• It was funny to see but early on along the route there were a couple of spots where the Tel Aviv prostitutes were still out working the streets. You could right away tell that this was Tel Aviv and not Jerusalem.

Thursday, April 7, 2011

Two Perspectives Of The Marathon T-Shirt

This was actually supposed to be a part of yesterday's musings post, but I forgot to include it while I was writing that post.

There are two different approaches to the marathon t-shirt.

When a runner registers, and pays, for a race, and it does not matter if it is a half-marathon, a full marathon, a 10km race, or a 5km race, he gets a runners kit. The kit generally contains a bib for the shirt with the racers number on it, a chip that is either embedded in the bib or to be laced into the shoes for tracking the runner during the race, promotional materials from the various sponsors, and a t-shirt. Depending on the quality of the race, and how much you paid to join, the quality of the shirt varies from being a simple shirt to a high quality runner's shirt.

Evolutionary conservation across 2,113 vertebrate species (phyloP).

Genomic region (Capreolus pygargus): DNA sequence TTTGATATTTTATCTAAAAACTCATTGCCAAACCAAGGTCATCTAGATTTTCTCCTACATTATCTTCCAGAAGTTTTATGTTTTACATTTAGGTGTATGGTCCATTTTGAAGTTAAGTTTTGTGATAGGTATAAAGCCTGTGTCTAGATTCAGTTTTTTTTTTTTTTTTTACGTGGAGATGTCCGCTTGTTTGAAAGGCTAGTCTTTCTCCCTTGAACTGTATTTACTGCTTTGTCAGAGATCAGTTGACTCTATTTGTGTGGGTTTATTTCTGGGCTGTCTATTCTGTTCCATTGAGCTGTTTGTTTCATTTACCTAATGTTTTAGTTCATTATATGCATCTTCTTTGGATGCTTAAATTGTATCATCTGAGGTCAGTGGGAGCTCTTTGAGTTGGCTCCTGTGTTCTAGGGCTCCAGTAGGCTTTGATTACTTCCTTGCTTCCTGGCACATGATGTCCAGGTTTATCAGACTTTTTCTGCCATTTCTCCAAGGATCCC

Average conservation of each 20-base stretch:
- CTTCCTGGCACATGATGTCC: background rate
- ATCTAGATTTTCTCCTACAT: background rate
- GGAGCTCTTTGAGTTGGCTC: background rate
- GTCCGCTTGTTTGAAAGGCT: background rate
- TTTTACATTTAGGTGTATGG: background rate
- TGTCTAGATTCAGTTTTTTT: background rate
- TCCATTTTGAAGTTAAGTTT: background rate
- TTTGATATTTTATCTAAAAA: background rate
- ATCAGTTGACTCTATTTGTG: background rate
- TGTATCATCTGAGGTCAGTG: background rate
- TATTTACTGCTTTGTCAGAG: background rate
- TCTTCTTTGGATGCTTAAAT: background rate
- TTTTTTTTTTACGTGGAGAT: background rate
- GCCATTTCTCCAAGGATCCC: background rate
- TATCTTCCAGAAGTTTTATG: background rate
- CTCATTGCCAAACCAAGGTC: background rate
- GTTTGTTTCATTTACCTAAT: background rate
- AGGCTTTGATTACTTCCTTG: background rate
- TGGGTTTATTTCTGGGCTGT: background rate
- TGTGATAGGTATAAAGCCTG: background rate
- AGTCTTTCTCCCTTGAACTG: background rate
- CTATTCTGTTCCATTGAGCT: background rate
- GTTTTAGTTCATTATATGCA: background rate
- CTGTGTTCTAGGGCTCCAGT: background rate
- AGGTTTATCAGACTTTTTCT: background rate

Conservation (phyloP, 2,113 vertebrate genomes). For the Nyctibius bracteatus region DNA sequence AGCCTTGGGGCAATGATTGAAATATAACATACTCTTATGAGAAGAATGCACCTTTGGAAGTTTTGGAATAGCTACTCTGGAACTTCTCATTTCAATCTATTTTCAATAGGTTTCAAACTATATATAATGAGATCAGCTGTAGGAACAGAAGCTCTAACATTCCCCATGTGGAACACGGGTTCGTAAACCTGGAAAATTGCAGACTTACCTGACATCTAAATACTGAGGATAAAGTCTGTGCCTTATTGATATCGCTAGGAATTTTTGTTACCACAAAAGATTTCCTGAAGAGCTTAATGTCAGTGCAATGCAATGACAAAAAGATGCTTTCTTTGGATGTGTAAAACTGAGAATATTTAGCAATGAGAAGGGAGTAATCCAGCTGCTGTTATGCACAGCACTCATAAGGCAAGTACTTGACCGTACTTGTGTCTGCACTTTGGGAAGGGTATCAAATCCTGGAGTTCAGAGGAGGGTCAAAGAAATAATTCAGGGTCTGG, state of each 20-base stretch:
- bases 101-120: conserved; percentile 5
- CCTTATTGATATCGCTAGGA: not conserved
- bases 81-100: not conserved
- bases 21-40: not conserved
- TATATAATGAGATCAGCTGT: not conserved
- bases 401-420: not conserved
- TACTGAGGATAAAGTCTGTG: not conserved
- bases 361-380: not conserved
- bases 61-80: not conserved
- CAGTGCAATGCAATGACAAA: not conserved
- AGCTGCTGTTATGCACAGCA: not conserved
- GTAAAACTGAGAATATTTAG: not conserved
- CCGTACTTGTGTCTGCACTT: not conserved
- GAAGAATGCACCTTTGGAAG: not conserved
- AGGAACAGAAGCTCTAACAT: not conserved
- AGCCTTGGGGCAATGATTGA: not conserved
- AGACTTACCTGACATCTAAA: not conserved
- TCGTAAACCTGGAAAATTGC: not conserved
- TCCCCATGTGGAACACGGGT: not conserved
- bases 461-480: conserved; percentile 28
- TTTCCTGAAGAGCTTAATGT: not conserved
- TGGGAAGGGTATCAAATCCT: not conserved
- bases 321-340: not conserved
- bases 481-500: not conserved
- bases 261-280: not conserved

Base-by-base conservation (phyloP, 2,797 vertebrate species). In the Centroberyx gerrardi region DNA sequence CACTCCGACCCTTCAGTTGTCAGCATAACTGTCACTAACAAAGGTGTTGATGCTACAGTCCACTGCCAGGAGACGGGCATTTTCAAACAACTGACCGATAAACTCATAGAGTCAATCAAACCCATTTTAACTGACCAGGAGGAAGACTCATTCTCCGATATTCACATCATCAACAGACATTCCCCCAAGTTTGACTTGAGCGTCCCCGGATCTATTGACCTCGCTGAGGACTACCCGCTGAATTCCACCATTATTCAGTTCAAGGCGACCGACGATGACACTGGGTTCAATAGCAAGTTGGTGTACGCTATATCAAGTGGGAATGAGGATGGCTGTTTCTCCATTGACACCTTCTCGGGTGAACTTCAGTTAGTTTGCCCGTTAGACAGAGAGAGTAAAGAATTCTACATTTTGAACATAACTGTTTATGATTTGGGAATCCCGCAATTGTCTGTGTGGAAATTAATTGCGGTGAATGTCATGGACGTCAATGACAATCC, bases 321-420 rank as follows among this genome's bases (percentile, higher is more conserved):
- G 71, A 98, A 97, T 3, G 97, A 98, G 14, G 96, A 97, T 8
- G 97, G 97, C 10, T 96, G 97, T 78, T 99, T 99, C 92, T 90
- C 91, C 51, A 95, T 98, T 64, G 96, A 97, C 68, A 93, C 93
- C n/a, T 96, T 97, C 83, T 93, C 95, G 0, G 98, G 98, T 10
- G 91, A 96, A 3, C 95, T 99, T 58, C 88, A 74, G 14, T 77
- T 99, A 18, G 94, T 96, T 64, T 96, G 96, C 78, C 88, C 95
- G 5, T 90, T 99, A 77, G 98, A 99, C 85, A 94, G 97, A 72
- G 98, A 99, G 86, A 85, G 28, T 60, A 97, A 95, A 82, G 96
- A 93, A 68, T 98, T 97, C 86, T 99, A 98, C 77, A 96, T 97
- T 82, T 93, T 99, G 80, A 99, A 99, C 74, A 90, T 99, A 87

As I began, there are two different approaches to the marathon t-shirt.

Some look at the shirt as being meant for running the marathon in, or even simply as a gift, with advertising on it, for running the marathon. These people will wear the shirt at any time from the moment they pick up the kit, and often even during the marathon itself.

Others look at the t-shirt as a prize. If you joined the marathon, ran it and completed it, you can wear the t-shirt. Sort of like a badge of honor. The t-shirt shows that you ran this or that marathon.

I am in the group #2 type of person. I will not wear the marathon t-shirt until after I have completed the given race. I have had a shirt or two from races I had to cancel my participation in, that I will not wear, even to this day, because in my mind I did not run the race, and I do not deserve to wear the shirt that says I did. Even though I paid for it.

For example, I registered last year for the Jerusalem Half-Marathon. I don't remember why, but in the end I did not run it. Maybe I was not in the mood, or maybe I was not feeling well. Either way, I did not run it. I have not yet worn the shirt that I received form that race. Over a year later. Now I think I can because I just ran the full Jerusalem marathon, so in my mind I have qualified for the honor of wearing the Jerusalem t-shirt.

At the end of the day it is just a t-shirt, and you can do with it what you want. To me, though, it is a badge of honor and accomplishment.